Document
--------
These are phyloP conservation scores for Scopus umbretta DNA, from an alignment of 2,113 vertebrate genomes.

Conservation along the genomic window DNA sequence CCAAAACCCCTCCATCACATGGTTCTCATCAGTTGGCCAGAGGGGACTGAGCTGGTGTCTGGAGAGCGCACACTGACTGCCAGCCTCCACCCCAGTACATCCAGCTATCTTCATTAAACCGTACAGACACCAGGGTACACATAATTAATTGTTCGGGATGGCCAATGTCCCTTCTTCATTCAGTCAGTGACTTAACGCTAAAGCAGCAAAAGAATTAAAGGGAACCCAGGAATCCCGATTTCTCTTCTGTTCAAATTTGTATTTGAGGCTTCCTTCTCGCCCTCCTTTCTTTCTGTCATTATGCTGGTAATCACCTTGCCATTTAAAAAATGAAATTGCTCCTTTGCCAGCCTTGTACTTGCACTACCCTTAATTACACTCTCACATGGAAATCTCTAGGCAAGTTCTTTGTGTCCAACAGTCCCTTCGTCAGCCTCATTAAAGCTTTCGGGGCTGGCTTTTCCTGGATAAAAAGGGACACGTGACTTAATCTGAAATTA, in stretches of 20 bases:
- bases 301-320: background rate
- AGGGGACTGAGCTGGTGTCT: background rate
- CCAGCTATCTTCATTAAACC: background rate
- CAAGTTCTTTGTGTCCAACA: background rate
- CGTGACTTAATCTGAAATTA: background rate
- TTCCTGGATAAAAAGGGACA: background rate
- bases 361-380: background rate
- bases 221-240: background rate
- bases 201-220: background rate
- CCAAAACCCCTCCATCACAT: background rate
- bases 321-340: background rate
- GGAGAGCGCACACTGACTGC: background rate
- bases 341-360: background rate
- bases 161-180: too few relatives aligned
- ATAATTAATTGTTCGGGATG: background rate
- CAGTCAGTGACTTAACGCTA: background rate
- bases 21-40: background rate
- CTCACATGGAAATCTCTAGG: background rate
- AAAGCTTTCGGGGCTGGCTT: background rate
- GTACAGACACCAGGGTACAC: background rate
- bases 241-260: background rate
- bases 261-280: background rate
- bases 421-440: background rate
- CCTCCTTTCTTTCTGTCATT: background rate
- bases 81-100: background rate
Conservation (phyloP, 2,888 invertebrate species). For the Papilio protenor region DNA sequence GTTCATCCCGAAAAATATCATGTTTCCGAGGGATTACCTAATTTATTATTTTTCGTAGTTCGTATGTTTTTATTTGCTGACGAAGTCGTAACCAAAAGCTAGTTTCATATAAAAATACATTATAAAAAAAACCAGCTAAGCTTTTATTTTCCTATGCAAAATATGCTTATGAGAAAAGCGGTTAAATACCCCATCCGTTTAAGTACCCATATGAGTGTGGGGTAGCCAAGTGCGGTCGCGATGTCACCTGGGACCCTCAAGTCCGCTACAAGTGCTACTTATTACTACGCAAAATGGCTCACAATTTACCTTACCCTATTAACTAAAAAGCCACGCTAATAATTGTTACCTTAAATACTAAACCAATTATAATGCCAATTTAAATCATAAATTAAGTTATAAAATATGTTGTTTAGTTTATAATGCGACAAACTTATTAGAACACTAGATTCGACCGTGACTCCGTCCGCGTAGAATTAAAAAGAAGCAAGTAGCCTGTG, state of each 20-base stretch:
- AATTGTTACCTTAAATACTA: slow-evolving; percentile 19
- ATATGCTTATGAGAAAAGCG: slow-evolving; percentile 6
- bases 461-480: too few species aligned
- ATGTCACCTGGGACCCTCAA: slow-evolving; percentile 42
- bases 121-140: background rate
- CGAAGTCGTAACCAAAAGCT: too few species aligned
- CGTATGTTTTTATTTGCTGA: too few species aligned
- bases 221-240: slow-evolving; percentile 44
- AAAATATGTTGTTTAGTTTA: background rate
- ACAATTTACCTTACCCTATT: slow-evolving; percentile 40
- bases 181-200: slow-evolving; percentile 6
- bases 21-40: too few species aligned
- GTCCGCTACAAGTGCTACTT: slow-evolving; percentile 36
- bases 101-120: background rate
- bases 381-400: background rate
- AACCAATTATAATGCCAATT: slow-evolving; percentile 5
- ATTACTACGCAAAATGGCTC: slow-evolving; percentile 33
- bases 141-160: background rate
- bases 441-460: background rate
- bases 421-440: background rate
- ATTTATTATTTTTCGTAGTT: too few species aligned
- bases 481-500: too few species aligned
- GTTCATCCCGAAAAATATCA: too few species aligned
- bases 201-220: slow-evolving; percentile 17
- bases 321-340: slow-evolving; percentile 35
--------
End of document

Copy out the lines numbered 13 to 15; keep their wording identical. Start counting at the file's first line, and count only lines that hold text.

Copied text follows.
- bases 321-340: background rate
- GGAGAGCGCACACTGACTGC: background rate
- bases 341-360: background rate